In present study, decreased TC and LDL-C, and also increased HDL-C following CCF supplementation may indicates inflammatory reactions and its effects on arachidonic acid and decline free radicals production and specially effect on oxidation of LDL-C (Thakur et al.,2001).###Anthocyanin is a bioactive compound of CCF that can affect activity of hepatic enzymes in lipid metabolism (Lila, 2004). Flavonoids have significant hypolipidemic effect and they can decrease plasma TC (Borradaile et al., 2002). More total flavonoid (669 mg catechin equivalent per 100 g fresh weight basis) content in Iranian genotype of CCF (Hassanpour et al., 2011) may be able to declining TC and LDL-C in CCF fed animals. So, findings of present study (table 2) were in accordance with Seymour et al., (2009) and Mirbadal and Shirdel, (2010) findings in obese and diabetic animal models.Relationship between cortisol and TC has been documented in an earlier study (Schwertner et al., 1984). But, between cortisol level and HDL-C was a significant negative or inverse correlation (Fraser et al., 1999). The cortisol affect cholesterol metabolism to HDL-C formation, and Long-term elevation in glucocorticoids releases explain in part the risk associated with hypercholesterolemia (Fraser et al., 1999). The lowest HDL-C levels are noted in subjects with the highest cortisol releasing rate (Fraser et al., 1999). The findings of present study (tables 2 and 3), declined TC and cortisol level following CCF supplementation are in agreement with suggested relation by Schwertner et al., (1984). Since cholesterol is a precursor to cortisol, it is equally possible that declined TC can cause a subsequent decline in cortisol concentration. Also, greater HDL-C level in groups with lower cortisol level (tables 2 and 3) is in agreement with Fraser et al., (1999).However the thyroid hormones have considerable role in cholesterol metabolism, there was no any changes in T3 or T4 in groups with different TC concentrations (Tables 2 and 3). So, differences in TC, HDL-C and LDL-C rates in experimental groups are not associated with thyroid hormones level.In this regard, studies on different animal modes had indicated that there are no correlations between thyroid hormones and plasma lipids (Nazifi et al., 2002,2007; Eshratkhah et al., 2012). It shows that the hyperlipidemia caused by CCF supplementation is not due to changes in thyroid hormone.It was concluded that cornelian cherry fruit supplementation has hypolipidemic effect via decliningtotal cholesterol and LDL-C levels. Also, it could increase HDL-C (good cholesterol) and decrease cortisol level,###without###any###considerable###effect###on###thyroidhormones (T3 and T4) level. The hypolipidemic effect of cornelian cherry fruit can be expressed following supplementation###only###for###one###meal###daily.###Butsupplementation for two meals daily is suggested to more efficient hypolipidemic effect.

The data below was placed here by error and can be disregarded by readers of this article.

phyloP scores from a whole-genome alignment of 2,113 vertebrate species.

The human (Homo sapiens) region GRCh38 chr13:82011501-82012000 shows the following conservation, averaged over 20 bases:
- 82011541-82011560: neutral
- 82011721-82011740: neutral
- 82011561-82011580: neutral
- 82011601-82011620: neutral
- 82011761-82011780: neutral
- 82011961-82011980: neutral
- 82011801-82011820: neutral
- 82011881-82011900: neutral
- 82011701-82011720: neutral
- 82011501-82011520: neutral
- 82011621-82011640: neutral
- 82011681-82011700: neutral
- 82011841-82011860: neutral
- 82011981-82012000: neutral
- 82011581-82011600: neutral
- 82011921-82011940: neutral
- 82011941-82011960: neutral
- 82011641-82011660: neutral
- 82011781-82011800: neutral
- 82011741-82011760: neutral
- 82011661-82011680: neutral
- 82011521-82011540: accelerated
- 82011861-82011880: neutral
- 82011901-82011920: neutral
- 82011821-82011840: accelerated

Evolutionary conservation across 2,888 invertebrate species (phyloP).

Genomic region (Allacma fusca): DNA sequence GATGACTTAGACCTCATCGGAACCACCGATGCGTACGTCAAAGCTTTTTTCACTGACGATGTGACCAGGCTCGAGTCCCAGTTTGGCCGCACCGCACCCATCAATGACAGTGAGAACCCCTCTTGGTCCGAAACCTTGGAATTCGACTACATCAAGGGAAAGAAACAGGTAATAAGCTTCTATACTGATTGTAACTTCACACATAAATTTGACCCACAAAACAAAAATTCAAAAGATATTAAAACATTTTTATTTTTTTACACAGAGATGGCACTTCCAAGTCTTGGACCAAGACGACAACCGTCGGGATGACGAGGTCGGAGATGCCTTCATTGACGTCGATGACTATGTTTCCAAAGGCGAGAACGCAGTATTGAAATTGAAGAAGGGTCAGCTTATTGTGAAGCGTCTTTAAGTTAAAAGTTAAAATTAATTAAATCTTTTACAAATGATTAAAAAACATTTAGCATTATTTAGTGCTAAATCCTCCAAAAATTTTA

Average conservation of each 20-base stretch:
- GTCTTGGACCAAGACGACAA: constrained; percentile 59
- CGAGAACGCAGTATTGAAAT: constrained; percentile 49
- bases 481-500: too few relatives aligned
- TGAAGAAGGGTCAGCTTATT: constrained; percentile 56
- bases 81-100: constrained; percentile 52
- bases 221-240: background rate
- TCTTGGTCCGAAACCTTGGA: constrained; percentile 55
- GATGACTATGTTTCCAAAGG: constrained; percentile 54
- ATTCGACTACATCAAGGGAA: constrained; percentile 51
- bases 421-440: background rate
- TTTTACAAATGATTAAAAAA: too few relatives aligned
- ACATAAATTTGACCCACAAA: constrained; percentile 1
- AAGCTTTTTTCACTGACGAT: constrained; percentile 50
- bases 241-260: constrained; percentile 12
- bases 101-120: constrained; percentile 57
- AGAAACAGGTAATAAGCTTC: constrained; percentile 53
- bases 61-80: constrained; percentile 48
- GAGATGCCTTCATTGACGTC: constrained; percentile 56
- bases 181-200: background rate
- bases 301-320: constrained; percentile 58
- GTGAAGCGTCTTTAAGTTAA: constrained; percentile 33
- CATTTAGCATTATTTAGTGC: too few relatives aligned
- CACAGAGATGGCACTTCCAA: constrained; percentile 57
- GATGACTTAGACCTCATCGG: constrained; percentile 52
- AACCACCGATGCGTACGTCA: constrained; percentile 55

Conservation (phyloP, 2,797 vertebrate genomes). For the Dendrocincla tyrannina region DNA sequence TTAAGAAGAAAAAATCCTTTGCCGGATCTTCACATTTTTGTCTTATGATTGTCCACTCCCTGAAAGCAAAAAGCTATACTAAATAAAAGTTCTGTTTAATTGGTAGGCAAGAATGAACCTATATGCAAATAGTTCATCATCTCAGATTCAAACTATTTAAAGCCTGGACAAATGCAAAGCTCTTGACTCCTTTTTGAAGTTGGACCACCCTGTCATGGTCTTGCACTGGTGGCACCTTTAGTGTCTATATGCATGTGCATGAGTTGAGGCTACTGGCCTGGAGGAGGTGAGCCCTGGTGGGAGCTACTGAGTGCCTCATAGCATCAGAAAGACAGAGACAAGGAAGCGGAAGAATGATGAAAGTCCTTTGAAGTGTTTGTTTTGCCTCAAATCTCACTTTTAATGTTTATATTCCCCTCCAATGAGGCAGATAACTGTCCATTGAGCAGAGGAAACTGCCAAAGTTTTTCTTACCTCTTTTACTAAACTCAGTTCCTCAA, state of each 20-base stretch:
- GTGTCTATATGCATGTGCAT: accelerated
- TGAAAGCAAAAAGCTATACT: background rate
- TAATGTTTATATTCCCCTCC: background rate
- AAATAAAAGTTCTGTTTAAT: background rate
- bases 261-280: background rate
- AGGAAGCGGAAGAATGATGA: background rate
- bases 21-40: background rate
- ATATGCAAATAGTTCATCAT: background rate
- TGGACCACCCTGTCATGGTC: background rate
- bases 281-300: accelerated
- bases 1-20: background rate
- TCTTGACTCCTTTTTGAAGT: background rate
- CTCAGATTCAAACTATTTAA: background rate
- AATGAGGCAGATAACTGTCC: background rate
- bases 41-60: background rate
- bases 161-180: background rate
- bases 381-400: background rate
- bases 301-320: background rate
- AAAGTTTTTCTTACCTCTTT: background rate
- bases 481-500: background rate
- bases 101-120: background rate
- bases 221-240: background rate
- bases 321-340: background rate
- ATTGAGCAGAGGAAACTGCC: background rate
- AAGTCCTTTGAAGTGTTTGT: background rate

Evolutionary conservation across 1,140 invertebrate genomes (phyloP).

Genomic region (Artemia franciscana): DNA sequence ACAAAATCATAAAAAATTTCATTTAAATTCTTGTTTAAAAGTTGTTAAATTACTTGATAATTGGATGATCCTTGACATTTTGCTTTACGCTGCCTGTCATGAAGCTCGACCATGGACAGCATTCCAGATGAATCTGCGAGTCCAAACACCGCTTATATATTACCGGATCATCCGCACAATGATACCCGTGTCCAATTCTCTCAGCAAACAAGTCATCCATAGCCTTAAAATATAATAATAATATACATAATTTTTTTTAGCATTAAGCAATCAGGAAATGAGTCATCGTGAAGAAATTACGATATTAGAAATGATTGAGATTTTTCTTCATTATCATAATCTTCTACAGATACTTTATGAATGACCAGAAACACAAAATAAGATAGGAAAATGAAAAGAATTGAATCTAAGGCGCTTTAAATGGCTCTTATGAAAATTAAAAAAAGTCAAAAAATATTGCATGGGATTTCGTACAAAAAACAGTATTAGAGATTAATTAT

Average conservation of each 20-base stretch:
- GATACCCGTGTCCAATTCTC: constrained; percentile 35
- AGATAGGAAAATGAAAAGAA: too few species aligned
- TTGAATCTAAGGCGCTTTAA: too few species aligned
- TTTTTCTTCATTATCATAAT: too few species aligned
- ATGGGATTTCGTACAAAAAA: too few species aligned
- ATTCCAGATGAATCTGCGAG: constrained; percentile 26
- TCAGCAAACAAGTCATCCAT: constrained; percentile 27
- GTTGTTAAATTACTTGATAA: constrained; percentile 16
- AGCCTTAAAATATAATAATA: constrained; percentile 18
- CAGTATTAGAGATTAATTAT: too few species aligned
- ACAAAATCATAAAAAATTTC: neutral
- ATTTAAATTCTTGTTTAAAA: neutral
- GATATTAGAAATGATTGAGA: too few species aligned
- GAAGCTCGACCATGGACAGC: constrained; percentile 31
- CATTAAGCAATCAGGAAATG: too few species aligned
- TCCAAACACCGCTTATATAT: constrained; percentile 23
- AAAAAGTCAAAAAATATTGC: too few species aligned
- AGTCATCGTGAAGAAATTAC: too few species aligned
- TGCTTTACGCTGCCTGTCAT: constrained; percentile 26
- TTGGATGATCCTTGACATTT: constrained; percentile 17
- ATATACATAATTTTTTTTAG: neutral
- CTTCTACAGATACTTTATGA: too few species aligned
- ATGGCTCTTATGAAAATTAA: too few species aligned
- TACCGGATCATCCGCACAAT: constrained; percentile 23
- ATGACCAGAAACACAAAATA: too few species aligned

REFERENCES